By Gary Sliworsky
Ag rep, Emo
Are you a producer who will be carrying increased livestock numbers this pasture season?
If this applies to your situation, here are a number of options to increase your pasture production this coming year.
Rotational grazing will give increased forage production and increased gains per acre. Plants start to grow again about five-six days after grazing occurs.
The key to rotational grazing is the rest period following the grazing. It is during this rest period that the plants have an opportunity to produce new growth and develop their root systems.
The livestock should be removed from the field before this new growth is initiated.
A sound rotational grazing system can result in 25-50 percent increased gains per acre. Gain per animal may not be any higher, but the acreage will support more animals.
•Apply nitrogen to grass
Nitrogen fertilizer will give a significant increase in grass growth in any pastures that contain less than 30 percent legume.
Nitrogen should be applied in amounts of 40-50 pounds of actual N per application, with applications being four-six weeks apart.
The first application should be made in late May or early June.
Earlier applications will increase the early growth, which usually exceeds the animal needs and becomes mature.
If you are prepared to use the early-season growth for stored forage, then you could make the first application in late April or early May—soon after the grass starts to grow.
It generally has been found that in a stocker cattle situation, one pound of nitrogen will produce one pound of beef.
•Turnips after cereals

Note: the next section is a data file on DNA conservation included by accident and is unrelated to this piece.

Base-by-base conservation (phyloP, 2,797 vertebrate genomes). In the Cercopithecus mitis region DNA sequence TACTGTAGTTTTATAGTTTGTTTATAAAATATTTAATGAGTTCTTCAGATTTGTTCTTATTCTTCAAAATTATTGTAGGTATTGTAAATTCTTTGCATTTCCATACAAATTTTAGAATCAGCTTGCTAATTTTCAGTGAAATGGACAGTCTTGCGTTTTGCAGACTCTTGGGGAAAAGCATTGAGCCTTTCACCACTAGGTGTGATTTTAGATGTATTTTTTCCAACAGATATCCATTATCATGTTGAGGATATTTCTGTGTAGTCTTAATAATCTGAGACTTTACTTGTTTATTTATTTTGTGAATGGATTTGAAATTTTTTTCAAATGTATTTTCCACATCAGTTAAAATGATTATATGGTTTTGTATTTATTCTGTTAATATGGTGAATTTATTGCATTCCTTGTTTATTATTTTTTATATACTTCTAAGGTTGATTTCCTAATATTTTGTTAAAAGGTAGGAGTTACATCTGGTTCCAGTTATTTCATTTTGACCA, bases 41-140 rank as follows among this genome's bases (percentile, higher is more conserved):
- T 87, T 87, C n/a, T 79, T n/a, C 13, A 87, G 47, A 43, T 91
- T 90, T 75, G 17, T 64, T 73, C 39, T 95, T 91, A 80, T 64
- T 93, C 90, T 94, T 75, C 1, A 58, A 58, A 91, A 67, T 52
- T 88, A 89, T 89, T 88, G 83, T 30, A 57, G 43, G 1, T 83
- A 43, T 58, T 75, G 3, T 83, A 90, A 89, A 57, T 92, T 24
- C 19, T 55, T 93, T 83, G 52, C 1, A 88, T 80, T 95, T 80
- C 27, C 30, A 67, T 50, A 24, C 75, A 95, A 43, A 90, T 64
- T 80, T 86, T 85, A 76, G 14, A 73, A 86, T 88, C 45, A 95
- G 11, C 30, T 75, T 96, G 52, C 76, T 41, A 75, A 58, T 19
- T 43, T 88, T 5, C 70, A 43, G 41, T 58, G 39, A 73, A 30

Early planted spring cereals could be harvested as forage or grazed. Then plant a brassica crop, such as turnips or fodder rape, to give late-season grazing.
Cereals also can be planted later in the season (late July to mid-August) for grazing in September and October.
Buy standing hay or baled hay to supplement your forage supply. Calculate your needs early and get your hay lined up so that it is cut at the optimum time for quality forage.
First-cut hay made in July is going to have little nutritional value.
Supplement your livestock with purchased grain. Grain prices currently are at a low point and the grains do supply a high-energy ration supplement.
Balance your rations. Feed your livestock to their needs—do not underfeed and do not overfeed.
Balanced rations are going to give you the most economical gains.
These are some ideas that can be utilized to increase your forage production.
Early planning and careful utilization of your pasture should make the grazing season a successful one—even with increased livestock numbers.
Dates to remember
•May 22-25–Large animal clinic dates for Dr. Blair Simonson (call 274-7393 to book an appointment).